Could the Government Sell the Royal Australian Mint? Yes, It Could Conceivably Happen

Conceivably yes, however most unlikely.

Each year when the announcement of Australia’s Annual Commonwealth Budget falls due, a number of stories do the rounds of mainstream media pointing towards big shakeups in expenditure and assets, as pointed to in this article in the Australian newspaper in May 2015: "Iconic assets will be sold and government departments will be slashed in a new effort to reduce the size of the public sector and raise more than $4 billion, in contentious reforms to be revealed in tomorrow’s federal budget."

 One of the Commonwealth assets mentioned among those being considered for disposal was the Royal Australian Mint (RAM) - the organisation responsible for striking the coins we use each day, as well as all the coins made for Australia’s collector market.

Although the possibility of the sale of a number of national assets such as the Australian Rail Track Corporation and the ­registry service of the Australian Securities & Investments Commission are or were being considered, the sale of the Royal Australian Mint was ruled out pretty quickly.

This was seen to be a fairly obvious red herring - the Mint surely has too much responsibility for it to be sold to private interests, with so much of our nation’s economic integrity depending on the RAM’s products, it was thought the idea was purely academic. Some market commentators participated in the very Australian activity of “taking the piss” out of the very notion that the Mint might be sold

"One of the greatest ideas that's been floated is that of selling the Royal Australian Mint. It's one of those plans that seems insane until you think about it a bit, and then still seems insane, but eventually if you close your eyes and sit in a quiet room for long enough, begins to make a brilliant kind of sense.

After all, why shouldn't the people making our money make some money for us? Right now, we don't really get much from the Mint apart from currency - by selling it off, the Australian people will get a huge windfall and some bold entrepreneur can make the production of our money more efficient by doing whatever it is that entrepreneurs do to make things more efficient. Like robots or internet fridges or something."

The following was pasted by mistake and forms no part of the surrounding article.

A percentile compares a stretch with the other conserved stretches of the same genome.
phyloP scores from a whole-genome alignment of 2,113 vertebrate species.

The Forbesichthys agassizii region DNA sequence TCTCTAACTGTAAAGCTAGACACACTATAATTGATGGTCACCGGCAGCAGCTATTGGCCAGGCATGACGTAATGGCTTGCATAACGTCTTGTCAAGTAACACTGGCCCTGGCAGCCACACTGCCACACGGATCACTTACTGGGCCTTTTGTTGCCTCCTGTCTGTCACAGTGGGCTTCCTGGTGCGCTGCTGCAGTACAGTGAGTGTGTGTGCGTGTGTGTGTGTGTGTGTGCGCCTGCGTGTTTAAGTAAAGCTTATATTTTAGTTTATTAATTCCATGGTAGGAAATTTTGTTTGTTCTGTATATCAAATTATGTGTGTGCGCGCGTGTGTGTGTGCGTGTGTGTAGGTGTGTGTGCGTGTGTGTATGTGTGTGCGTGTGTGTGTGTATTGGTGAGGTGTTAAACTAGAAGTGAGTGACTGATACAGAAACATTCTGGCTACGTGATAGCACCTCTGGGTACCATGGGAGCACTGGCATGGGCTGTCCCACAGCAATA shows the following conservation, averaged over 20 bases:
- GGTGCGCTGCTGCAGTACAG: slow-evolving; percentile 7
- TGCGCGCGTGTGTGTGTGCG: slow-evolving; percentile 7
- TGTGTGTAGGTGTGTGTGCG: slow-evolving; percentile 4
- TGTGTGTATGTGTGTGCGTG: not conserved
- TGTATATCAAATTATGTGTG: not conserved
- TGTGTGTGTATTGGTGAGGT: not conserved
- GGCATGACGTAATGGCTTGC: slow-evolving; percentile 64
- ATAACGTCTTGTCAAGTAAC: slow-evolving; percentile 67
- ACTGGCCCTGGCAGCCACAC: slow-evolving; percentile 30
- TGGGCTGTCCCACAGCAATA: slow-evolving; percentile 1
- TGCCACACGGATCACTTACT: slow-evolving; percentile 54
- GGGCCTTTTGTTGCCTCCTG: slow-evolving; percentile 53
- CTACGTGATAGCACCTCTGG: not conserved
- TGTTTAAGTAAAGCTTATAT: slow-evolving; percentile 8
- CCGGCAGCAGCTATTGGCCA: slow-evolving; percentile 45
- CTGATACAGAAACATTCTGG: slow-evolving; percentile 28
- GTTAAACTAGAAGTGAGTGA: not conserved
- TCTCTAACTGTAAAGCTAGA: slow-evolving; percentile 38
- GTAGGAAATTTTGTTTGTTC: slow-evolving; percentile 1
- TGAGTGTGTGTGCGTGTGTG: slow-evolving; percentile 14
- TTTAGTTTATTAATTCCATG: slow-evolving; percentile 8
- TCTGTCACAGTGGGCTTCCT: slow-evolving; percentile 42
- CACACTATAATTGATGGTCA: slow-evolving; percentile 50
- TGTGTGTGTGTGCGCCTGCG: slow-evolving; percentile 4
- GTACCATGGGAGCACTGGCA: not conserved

Recent events in the Netherlands however show that such an idea may not necessarily always remain academic.

News emerged out of the Netherlands in April of this year (before the 2016 Budget) that “State Secretary Eric Wiebes of Finance wants to get rid of the Royal Dutch Mint, which has been struggling with financial problems for years.” Although the Royal Dutch Mint (RDM) has been operating since 1567 (pretty much four centuries before our own Mint in Canberra opened!), it apparently incurred fairly heavy losses in recent years by trying to strike coins for foreign countries. One order that went horribly sideways for the Dutch Mint was for the government of Chile - the coins were apparently not up to the specifications required (a shipment of pesos developed dark oxidation stains), and apparently had to be counted by hand (all 850 million of them!), and heavy losses were incurred as a result.

The Royal Dutch Mint released a statement on their website that "The Minister of Finance is conducting a strategic review of state participation in the Royal Dutch Mint.”  This was the clearest indication yet that discussions were underway with a range of potential buyers.

The Royal Australian Mint strikes a number of coins for foreign nations, and so far they haven’t encountered any significant problems with striking (or counting!) them - touch wood, they aren’t exposed to the same levels of risk that smaller mints such as the RDM have been in recent years.

Although there has been some pushback in the Dutch media about the idea the RDM might be sold, it does show that national mints are not a sacred cow completely immune from the rigours of commercial reality.

If our RAM incurred steep and consistent losses over a period of time, the case for it to be sold could conceivably be stronger. Until that time however, I believe media reports on the subject are incredibly premature - set your watch for early May in 2017 for the next batch to come out!

Header Image attribution:

Description Royal Australian Mint
Date 22 August 2012 (original upload date)
Author Con Tassios